on your point of view.
Wise words, I suppose. So let me do a little thinking about Point of View. Or, P.O.V., as we writers say.
Every story that's told is from someone's point of view. Even works of non-fiction are told from the point of view of the writer, who sifts through mounds and mounds of information and selects those pieces that fit, in some crucial way, into the telling of the tale. Everyone from Herodotus to Gibbon to Caro, from Dante to Melville to George R.R. Martin, has a tale to tell. And every one of them has a point of view.
First person. I. I did this, I did that. The reader is offered one perspective, that of the narrator. Examples: .
Second person. Rare. You. You did this, you did that. The reader is made the primary actor in the story. Difficult to do in non-fiction, unless you (using this blog as an example) are reading a self-help book. In which case, you are both supposed reader and main character. makes the reader a co-conspirator of sorts. At least one living out the action with the narrator.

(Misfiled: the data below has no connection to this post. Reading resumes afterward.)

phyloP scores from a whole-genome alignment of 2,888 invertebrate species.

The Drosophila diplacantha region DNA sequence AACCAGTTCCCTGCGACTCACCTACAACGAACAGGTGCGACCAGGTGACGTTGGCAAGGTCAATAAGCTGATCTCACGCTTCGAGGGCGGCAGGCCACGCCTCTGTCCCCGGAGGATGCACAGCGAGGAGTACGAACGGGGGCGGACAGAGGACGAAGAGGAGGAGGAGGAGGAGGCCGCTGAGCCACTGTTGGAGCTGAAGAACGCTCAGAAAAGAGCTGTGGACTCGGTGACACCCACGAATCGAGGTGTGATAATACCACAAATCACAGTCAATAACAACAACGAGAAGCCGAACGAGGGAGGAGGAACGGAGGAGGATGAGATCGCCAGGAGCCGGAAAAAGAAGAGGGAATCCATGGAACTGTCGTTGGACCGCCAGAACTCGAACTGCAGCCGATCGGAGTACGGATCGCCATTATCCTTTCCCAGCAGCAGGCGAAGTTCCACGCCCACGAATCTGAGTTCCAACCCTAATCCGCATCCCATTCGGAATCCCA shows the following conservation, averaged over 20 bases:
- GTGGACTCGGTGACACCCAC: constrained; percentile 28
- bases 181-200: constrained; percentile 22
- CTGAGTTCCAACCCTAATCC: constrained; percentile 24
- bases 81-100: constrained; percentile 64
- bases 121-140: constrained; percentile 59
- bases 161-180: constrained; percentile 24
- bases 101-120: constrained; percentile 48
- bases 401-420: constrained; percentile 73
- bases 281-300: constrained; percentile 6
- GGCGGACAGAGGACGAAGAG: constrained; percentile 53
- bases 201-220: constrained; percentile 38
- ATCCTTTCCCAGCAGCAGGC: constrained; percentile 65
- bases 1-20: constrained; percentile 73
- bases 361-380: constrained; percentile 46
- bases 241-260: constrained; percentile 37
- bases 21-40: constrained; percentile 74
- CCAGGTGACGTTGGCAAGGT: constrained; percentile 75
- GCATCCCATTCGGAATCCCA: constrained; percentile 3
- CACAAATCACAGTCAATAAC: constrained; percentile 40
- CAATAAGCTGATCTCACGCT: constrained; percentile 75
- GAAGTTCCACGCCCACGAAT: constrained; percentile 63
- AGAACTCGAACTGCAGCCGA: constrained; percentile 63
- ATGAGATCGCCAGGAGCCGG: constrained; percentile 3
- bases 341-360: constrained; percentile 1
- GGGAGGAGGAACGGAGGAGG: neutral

Third person. S/he. He did this, she did that, they did it together. Examples comprise most of the books already on your shelf.
I am currently reading a most interesting novel with a most interesting point of view. It reads like third person. He does this, he does that. And yet, it reads like first person. As if the protagonist is narrating his own biography. The reader is not so much inside of him as he is in the same room. Maybe taking dictation. The reader is looking up from her computer/typewriter/notebook/scroll, waiting to take down another line of narration.
The novel is Hilary Mantel's , a fictional biography of Thomas Cromwell. There may be a technical term for the P.O.V. she utilizes here. I don't know it. But I'm finding it very effective. In this novel, I am Cromwell's best friend, at his elbow in all things, seeing Henry VIII's court through his eyes. I'm sitting down with him over dinner. I'm getting his point of view.